The October 21, 2015 that we see in “Back to the Future: Part II” is a very different from the October 21, 2015 that you’re reading this article in – or after that date, as the case may be. The world of “Back to the Future’s” 2015 has no financial crisis (that we know of), and no Internet; although their predictions about mass corporate surveillance aren’t too far off. The flying cars, hoverboards, and rad 1980s fashion predictions are either nowhere to be seen today, or too early in development to be feasible yet.
It’s a world that hasn’t happened, and likely never will. However, it still has charm, as does the entire “Back to the Future” trilogy. In fact, the goofy charm of the trilogy’s vision of the future is carried throughout its entire whole, not just the future bits.
The story of Marty McFly and Doc Brown as they venture through the space-time continuum is much more lighthearted than stories that you’d typically see about time travel. Even the earliest stories revolving around the concept, such as Wells’ “The Time Machine,” are cynical about it. While the films do warn the audience about the potential danger of time travel, they’re much wackier with their storytelling and writing, and they all conveniently wrap up with all plot points resolved.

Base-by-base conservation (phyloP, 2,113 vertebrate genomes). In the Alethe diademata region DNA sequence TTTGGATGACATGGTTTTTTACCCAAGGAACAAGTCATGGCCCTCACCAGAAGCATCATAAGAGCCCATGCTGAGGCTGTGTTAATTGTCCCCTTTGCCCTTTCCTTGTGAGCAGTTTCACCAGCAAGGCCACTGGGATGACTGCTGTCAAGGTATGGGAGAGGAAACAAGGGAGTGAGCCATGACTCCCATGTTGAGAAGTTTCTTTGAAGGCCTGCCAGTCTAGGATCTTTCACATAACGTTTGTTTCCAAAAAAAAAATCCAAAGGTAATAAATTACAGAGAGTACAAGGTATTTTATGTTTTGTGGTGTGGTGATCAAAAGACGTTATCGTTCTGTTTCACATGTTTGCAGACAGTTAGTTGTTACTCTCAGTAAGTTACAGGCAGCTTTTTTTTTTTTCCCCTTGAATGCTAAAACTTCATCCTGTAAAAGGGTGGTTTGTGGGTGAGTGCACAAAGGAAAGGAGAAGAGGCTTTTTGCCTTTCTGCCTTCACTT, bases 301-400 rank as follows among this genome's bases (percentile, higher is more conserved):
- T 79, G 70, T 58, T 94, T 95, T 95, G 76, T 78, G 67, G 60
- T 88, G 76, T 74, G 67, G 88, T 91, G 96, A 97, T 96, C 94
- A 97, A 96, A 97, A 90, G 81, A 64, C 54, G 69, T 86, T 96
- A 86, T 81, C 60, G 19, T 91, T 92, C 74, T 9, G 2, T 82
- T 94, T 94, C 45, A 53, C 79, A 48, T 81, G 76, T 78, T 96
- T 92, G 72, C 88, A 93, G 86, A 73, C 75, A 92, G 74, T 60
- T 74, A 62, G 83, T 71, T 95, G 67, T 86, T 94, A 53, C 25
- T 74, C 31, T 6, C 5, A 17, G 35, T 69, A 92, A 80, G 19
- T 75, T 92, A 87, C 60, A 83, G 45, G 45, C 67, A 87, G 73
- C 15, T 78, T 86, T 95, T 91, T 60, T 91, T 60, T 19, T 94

The first film remains a comedic classic. It’s a simple setup: kid goes back in time and accidentally seduces his mother. It practically sets itself up for tons of awkward gags, but its much more than the gags that make the film. It nails every single character archetype that you’d see in science fiction or high-school comedy, and they all play off of each other in hilarious and clever ways. Plus, it’s a tight narrative: it knows just when to wrap up and how much to tease about future film possibilities.
The unfortunate reality of that teasing is that the two later films don’t quite live up to expectations, but they’re still worthwhile. They’re both filled with enough plot holes and inconsistencies to choke a Galifreyan, and it’s easy to see “Part III’s” venture into the Wild West as a bit of a jump-the-shark moment, but how can it possibly jump the shark when it’s such a crazy and fun series of movies to begin with? It’s hard not to smile at the sillier moments like seeing Biff Tannen and his descendents/ancestors look exactly the same through the ages.
Or indeed, the second film’s look at what 2015 might look like. It never aimed for an educated or accurate guess to begin with, and because of that, it’s still a very funny watch to this day. It’s easier to ignore the weird scientific inaccuracies throughout the series, or the large plot holes throughout the latter two films, because they’re such a joy to watch.
Have patience. The hoverboards and flying cars are still in development. We’ll have them before too long.